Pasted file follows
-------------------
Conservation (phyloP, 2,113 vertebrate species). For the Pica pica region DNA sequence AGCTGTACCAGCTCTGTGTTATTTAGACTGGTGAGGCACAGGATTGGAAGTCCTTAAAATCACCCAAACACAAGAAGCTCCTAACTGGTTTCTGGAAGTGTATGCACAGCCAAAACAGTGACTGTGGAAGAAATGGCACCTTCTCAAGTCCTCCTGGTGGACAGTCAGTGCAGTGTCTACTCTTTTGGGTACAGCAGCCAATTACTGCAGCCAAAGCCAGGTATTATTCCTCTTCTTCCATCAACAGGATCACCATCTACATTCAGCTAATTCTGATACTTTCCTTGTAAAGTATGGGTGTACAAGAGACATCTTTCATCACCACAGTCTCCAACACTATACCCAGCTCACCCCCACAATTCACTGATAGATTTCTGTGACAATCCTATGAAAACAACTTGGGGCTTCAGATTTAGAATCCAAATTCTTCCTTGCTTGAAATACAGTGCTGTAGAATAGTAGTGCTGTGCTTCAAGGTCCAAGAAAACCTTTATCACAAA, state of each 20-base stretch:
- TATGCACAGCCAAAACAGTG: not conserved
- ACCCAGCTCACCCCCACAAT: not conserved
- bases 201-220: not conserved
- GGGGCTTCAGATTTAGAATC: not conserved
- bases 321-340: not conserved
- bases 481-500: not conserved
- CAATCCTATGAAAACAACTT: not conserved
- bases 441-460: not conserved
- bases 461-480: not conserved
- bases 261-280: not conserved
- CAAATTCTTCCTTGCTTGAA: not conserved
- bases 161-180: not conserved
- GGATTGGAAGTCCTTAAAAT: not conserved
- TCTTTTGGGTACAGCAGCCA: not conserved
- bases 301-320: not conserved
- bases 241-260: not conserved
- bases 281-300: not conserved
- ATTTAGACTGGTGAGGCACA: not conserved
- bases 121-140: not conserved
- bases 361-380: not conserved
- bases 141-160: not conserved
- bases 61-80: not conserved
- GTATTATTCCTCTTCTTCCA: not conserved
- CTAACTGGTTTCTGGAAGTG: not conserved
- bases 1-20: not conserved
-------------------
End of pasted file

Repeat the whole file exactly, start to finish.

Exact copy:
Conservation (phyloP, 2,113 vertebrate species). For the Pica pica region DNA sequence AGCTGTACCAGCTCTGTGTTATTTAGACTGGTGAGGCACAGGATTGGAAGTCCTTAAAATCACCCAAACACAAGAAGCTCCTAACTGGTTTCTGGAAGTGTATGCACAGCCAAAACAGTGACTGTGGAAGAAATGGCACCTTCTCAAGTCCTCCTGGTGGACAGTCAGTGCAGTGTCTACTCTTTTGGGTACAGCAGCCAATTACTGCAGCCAAAGCCAGGTATTATTCCTCTTCTTCCATCAACAGGATCACCATCTACATTCAGCTAATTCTGATACTTTCCTTGTAAAGTATGGGTGTACAAGAGACATCTTTCATCACCACAGTCTCCAACACTATACCCAGCTCACCCCCACAATTCACTGATAGATTTCTGTGACAATCCTATGAAAACAACTTGGGGCTTCAGATTTAGAATCCAAATTCTTCCTTGCTTGAAATACAGTGCTGTAGAATAGTAGTGCTGTGCTTCAAGGTCCAAGAAAACCTTTATCACAAA, state of each 20-base stretch:
- TATGCACAGCCAAAACAGTG: not conserved
- ACCCAGCTCACCCCCACAAT: not conserved
- bases 201-220: not conserved
- GGGGCTTCAGATTTAGAATC: not conserved
- bases 321-340: not conserved
- bases 481-500: not conserved
- CAATCCTATGAAAACAACTT: not conserved
- bases 441-460: not conserved
- bases 461-480: not conserved
- bases 261-280: not conserved
- CAAATTCTTCCTTGCTTGAA: not conserved
- bases 161-180: not conserved
- GGATTGGAAGTCCTTAAAAT: not conserved
- TCTTTTGGGTACAGCAGCCA: not conserved
- bases 301-320: not conserved
- bases 241-260: not conserved
- bases 281-300: not conserved
- ATTTAGACTGGTGAGGCACA: not conserved
- bases 121-140: not conserved
- bases 361-380: not conserved
- bases 141-160: not conserved
- bases 61-80: not conserved
- GTATTATTCCTCTTCTTCCA: not conserved
- CTAACTGGTTTCTGGAAGTG: not conserved
- bases 1-20: not conserved